The whole world was there. At least it appeared to be — and later would claim to be.
From August 15th to 17th 1969, the largest rock festival in American history was undergoing at Bethel, New York. The name ‘Woodstock’ would soon enter into cultural memory, but back then, it was simply the name of a nearby town where the promoters had originally planned the festival to be. The town (where Bob Dylan then lived) had denied them a permit.
The town was right to be apprehensive — it didn’t want any gathering larger than 5,000 people, and the organizers had expected ten times that time. Actually, a hundred times that number — half a million people — showed up (publicity partly drummed up by the news that Woodstock had banned the festival).
Among the attendees was Burk Uzzle, formerly a staff photographer at Life, then freelancing for Magnum. Several papers asked him to cover the festival, but Uzzle turned them down. The photographer who would turn 31 on the weekend of Woodstock didn’t want editors dictating to him, and instead decided to visit the festival as a freelancer with his family. He carried two Leicas — one with a normal lens, the other with a medium-wide lens, and as much film as he could stuff into his pockers — 15 rolls.
He had planned for a daytrip to the festival, but was stuck there: he was told that the highway had been shut down due to crowds (At least that was what Arlo Guthrie told the crowd, “the New York State Thruway is closed man.” In fact, the state police never closed it off. It was just jammed from traffic). It was a wet muddy weekend and the family stayed in a makeshift shelter they made by attaching a poncho to a barbed-wire fence. Uzzle realized that he was better off taking photos of the audience, rather than elbow through the crowds to take pictures of musicians performing — something all of his colleagues on assignment were trying to do.
On Sunday, Uzzle woke up at 4.30 a.m and walked around. The photo he took that morning of a hippie couple wrapped in a tight embrace would become an iconic picture not only of the festival but also of a generation. Uzzle remembered:
“It was a hard decade: assassinations, riots, Washington. My archive is full of really bad stuff. And then you get to Woodstock, and here are all the hippies that everyone thought were going to ruin the world, but these people decided to look after each other.”
The bedraggled and blanketed couple would come to symbolize the entire generation known for “beads, beads, blossoms and bells, blinding strobe lights and ear-shattering music, exotic clothing and erotic slogans,” in the words of Time magazine, which devoted a 1967 cover story to the hippies and the “flower power”. For historian Arnold Toynbee, they presented “a red warning light for the American way of life”.
Ironically Nick Ercoline and Bobbi Kelly, both 20, were not hippies. Bobbi was working at a bank and Nick had a construction job. Living near Bethel in Middletown, N.Y., they were aware of the Woodstock controversy — the permits, the tickets, the last minute change of venue — but only decided at the last minute to go. The couple had been dating for less than ten weeks. They would only stay for one night and never saw the stage because they were so far away (in contrast to Uzzle’s family, which arrived early and had prime spots).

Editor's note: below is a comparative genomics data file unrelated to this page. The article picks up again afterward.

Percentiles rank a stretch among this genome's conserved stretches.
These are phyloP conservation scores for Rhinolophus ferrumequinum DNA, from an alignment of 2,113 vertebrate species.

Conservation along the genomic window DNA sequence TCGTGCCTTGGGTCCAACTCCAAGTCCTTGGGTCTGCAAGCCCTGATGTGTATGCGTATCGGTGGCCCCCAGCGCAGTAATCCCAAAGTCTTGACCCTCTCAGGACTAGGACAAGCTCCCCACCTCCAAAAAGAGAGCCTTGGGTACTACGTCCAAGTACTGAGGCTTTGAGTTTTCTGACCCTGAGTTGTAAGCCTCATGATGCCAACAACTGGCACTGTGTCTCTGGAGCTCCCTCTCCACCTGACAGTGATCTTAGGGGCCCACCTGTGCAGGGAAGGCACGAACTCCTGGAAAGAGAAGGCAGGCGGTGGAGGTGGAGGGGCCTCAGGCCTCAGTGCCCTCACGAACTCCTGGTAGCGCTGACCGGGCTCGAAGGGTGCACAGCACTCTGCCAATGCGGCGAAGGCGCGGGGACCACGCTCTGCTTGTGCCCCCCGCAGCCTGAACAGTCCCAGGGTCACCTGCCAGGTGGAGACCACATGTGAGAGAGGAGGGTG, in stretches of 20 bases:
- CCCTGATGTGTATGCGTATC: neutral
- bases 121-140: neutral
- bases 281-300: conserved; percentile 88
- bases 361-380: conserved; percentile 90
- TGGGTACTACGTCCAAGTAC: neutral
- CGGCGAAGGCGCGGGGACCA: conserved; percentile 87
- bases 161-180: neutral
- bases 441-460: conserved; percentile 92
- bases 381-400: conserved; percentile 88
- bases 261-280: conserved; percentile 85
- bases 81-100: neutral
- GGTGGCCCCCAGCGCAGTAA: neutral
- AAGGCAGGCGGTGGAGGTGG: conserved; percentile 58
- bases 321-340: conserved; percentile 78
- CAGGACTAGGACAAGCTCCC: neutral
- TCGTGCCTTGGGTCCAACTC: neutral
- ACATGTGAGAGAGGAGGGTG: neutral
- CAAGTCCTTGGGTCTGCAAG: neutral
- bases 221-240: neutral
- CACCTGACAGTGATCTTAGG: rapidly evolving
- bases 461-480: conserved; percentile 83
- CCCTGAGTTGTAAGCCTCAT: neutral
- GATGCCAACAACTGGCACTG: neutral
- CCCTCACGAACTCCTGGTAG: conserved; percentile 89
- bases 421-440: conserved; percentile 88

Uzzle took a few frames in black and white before switching to color. He remembered:
I walk up and I know the curvature of the hill has to work with the curvature of the heads. And there’s the flag, it’s going to have to be there, and just enough of the people.”
Very slow shutter speed, almost dark, holding myself very still, maybe a 15th of a second, and I was lucky that it was still sharp. But I was not high! So I was able to make the composition and be in focus and take the picture. And then I turned around to find something else to shoot.”
Jefferson Airplane played on stage.
The photo would be on 3-LP Woodstock album released the next year. A friend of Nick and Bobbi bought the album, and they recognized the orange and yellow butterfly. “Then we saw the blanket. Oh, my lord, that’s us!” The couple had picked it up from the street where other festival goers had abandoned their belongings.
Nick and Bobbi got married two years later and were still together until Bobbi’s death in 2023.
The festival attracted famous names: Crosby, the Who, Grateful Dead, Janis Joplin to name a few. Jimi Hendrix was the closing act (although many didn’t see it as it took on Monday morning) but Bob Dylan refused to turn up (the famously grumpy singer was living a reclusive life in Woodstock and didn’t want more people to turn up to his town; he pointedly traveled to U.K a few weeks later to headline for a festival there).
Although it took years for the organizers to profit from Woodstock, it marked the beginning of the commercialization of music on a large scale. The organizers, Woodstock Ventures Inc., was a coolly calculated operation which took care to meticulously and professionally document the festival in sound and film, ensuring a steady stream of income for the next decade with ongoing marketing (one of the editors on the Oscar-winning documentary Woodstock (1970) was young Martin Scorsese) and anniversary festivals, culmulating with the disastrous Woodstock ’99. In that context, the above picture was used (in both black and white and in color), and reproduced on millions of record covers.
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1 thought on “Woodstock ’69”
What a beautiful story, thank you!